LONDON (REUTERS) - Shareholders backed Shell's climate strategy in a meeting on Tuesday (May 24) that was disrupted by dozens of climate protesters, while a climate activist proposal from the Follow This group received fewer votes than last year.
It followed a Dutch court ruling in May 2021, telling the company to reduce greenhouse gas emissions in absolute terms by 45 per cent by 2030 across the entire lifecycle of its hydrocarbons.
Shell aims to cut to net zero by 2050 all greenhouse gas emissions, including those from burning fuel and from products it sells. But it has appealed the ruling, saying it cannot be held responsible for customers releasing emissions by using Shell products.
Shell says its targets already support the UN Paris climate agreement which scientists say requires global emissions to fall by about 40 per cent by 2030. Shell's climate resolution received about 80 per cent of votes, down from 89 per cent last year, while Follow This received 20 per cent, down from 30 per cent last year, according to preliminary results.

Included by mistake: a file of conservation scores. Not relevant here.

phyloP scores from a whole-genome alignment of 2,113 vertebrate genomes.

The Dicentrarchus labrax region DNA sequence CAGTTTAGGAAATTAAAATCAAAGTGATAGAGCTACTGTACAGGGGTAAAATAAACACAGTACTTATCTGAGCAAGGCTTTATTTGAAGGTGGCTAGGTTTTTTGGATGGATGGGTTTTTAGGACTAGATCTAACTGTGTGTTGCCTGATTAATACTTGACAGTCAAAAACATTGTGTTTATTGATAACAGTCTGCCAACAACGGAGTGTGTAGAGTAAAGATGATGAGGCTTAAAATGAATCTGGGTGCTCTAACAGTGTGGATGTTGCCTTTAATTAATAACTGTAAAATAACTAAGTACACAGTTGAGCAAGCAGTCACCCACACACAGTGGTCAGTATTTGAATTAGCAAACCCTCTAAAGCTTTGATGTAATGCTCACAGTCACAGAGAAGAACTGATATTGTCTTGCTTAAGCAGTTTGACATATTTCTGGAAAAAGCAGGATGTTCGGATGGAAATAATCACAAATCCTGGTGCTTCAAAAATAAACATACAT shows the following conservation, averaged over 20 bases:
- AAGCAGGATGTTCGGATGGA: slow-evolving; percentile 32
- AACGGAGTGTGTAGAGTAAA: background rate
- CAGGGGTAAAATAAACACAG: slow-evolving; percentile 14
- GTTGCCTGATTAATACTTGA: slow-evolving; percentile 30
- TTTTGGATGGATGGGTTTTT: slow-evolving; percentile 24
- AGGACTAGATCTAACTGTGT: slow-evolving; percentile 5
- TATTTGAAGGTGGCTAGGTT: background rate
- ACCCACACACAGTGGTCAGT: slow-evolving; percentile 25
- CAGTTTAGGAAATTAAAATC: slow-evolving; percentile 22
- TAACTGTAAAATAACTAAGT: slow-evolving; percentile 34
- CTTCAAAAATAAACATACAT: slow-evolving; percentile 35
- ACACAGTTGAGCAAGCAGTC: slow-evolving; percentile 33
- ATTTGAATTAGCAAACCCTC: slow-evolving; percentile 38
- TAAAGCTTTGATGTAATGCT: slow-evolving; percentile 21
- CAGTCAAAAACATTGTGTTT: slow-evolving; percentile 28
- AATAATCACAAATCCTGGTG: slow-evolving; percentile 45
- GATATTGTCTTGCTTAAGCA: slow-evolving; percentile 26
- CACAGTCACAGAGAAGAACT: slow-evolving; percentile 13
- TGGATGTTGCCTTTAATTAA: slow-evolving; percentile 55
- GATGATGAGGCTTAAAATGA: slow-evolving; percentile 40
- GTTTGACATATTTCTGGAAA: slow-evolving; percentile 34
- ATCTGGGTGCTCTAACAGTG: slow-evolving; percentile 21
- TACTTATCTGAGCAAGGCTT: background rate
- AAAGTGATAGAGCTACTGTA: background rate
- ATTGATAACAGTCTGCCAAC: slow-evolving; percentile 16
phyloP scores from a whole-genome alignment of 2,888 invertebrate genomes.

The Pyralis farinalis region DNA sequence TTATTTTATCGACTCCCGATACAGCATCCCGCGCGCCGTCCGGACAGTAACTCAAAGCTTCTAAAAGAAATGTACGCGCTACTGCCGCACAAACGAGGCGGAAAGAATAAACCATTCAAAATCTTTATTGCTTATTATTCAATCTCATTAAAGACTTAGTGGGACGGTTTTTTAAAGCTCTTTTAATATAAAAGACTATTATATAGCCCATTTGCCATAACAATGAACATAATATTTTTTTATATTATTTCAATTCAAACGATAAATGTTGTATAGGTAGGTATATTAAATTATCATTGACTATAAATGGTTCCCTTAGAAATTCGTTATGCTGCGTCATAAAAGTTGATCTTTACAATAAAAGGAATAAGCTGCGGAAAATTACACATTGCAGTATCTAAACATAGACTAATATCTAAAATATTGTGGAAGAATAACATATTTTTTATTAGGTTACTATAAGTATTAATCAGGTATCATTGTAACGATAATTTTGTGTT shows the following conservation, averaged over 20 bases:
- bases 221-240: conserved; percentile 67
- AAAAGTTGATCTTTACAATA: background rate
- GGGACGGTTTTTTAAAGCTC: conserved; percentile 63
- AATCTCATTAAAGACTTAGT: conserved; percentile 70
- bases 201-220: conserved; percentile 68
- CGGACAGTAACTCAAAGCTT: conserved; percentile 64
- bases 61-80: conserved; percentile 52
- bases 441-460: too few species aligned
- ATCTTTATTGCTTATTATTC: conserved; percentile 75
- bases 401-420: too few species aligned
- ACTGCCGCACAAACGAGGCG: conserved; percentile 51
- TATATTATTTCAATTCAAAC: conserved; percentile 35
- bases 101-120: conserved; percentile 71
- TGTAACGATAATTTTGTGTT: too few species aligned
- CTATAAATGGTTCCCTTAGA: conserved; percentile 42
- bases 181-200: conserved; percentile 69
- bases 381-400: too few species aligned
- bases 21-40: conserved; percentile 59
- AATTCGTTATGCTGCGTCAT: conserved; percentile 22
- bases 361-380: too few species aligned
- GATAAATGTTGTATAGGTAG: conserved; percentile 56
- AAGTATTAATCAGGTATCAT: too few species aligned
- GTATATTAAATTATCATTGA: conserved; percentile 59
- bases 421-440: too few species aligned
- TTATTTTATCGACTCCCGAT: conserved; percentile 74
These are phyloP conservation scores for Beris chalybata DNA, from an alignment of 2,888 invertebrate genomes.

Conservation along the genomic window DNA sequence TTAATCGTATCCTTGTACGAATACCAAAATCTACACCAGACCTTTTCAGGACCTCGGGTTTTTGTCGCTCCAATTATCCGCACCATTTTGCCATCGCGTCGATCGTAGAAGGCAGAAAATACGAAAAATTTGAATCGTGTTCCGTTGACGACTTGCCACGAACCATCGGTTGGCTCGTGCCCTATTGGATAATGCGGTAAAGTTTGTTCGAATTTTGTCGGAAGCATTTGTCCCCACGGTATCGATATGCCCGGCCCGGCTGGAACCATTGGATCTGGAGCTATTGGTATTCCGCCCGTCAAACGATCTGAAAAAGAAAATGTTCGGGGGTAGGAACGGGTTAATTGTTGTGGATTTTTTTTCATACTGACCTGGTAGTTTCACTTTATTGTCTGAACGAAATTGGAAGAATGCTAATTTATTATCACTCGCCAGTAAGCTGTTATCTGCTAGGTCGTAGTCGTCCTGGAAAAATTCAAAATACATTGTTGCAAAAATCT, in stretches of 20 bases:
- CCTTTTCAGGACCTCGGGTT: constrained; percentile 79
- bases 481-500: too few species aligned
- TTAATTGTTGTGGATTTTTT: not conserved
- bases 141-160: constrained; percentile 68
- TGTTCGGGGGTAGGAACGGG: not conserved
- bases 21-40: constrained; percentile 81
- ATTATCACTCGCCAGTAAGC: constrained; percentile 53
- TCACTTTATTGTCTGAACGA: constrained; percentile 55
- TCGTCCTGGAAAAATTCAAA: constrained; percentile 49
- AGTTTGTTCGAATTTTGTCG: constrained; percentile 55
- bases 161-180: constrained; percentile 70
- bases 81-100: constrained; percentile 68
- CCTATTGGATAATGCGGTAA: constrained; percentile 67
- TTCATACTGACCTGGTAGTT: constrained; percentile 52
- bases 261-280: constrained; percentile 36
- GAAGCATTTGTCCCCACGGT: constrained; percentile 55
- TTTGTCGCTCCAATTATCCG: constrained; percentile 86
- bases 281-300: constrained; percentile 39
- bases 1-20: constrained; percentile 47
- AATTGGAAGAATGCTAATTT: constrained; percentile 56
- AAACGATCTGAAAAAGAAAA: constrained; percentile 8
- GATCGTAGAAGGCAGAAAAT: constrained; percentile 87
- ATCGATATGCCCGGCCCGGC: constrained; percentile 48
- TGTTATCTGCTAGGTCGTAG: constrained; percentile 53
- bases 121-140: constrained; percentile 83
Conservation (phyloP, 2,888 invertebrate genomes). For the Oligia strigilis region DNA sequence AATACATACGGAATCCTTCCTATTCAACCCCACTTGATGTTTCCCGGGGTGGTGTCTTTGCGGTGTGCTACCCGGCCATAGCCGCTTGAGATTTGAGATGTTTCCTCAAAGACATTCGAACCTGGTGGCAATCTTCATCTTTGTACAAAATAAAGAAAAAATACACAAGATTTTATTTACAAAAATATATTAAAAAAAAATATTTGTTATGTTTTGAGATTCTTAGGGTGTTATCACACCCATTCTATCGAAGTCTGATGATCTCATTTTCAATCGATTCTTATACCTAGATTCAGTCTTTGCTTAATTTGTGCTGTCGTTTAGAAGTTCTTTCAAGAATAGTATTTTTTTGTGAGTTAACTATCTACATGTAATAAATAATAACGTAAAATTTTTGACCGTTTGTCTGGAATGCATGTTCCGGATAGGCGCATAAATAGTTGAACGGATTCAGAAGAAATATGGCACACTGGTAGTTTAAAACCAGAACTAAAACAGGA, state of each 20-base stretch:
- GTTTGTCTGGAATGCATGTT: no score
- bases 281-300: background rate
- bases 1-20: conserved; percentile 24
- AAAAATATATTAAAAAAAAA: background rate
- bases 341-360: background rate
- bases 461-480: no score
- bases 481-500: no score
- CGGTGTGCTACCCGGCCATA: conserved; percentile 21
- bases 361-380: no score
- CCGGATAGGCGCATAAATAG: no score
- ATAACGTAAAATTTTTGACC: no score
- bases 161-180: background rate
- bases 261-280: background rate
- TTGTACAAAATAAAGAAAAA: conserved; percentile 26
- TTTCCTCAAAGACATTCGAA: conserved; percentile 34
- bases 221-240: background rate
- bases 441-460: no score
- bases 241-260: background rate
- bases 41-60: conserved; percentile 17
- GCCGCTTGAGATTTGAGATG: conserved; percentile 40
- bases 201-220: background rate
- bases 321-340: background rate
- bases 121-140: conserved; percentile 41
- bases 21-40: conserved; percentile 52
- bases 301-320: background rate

Critics such as Follow This say its spending does not reflect its targets and say Shell's plans to cut emissions from oil well to car exhaust by 20 per cent by 2030 and 45 per cent by 2035 fall short.
One area of contention is how emissions goals are measured.
The bulk of Shell's targets are measured in terms of intensity, not in absolute terms. Shell's total emissions could rise as oil and gas production increases but the intensity could be reduced by, for example, increasing the company's renewables generation.
Shell's spending plans remain heavily tilted towards oil and gas. It plans to increase the share of spending on low-carbon energy to about 25 per cent by 2025 from about 15 per cent now.
As with Shell, shareholders in BP backed their company's climate strategy, while fewer investors than last year supported the Follow This resolution.
Demonstrators gathered at the Shell venue in London in protest at the company's climate policy, while Shell Chairman Andrew Mackenzie and Chief Executive Ben van Beurden looked on.
"We're here to embarrass them and hold them to account," said Aidan Knox, before the protesters ended their protest which delayed the meeting's proceedings by about three hours.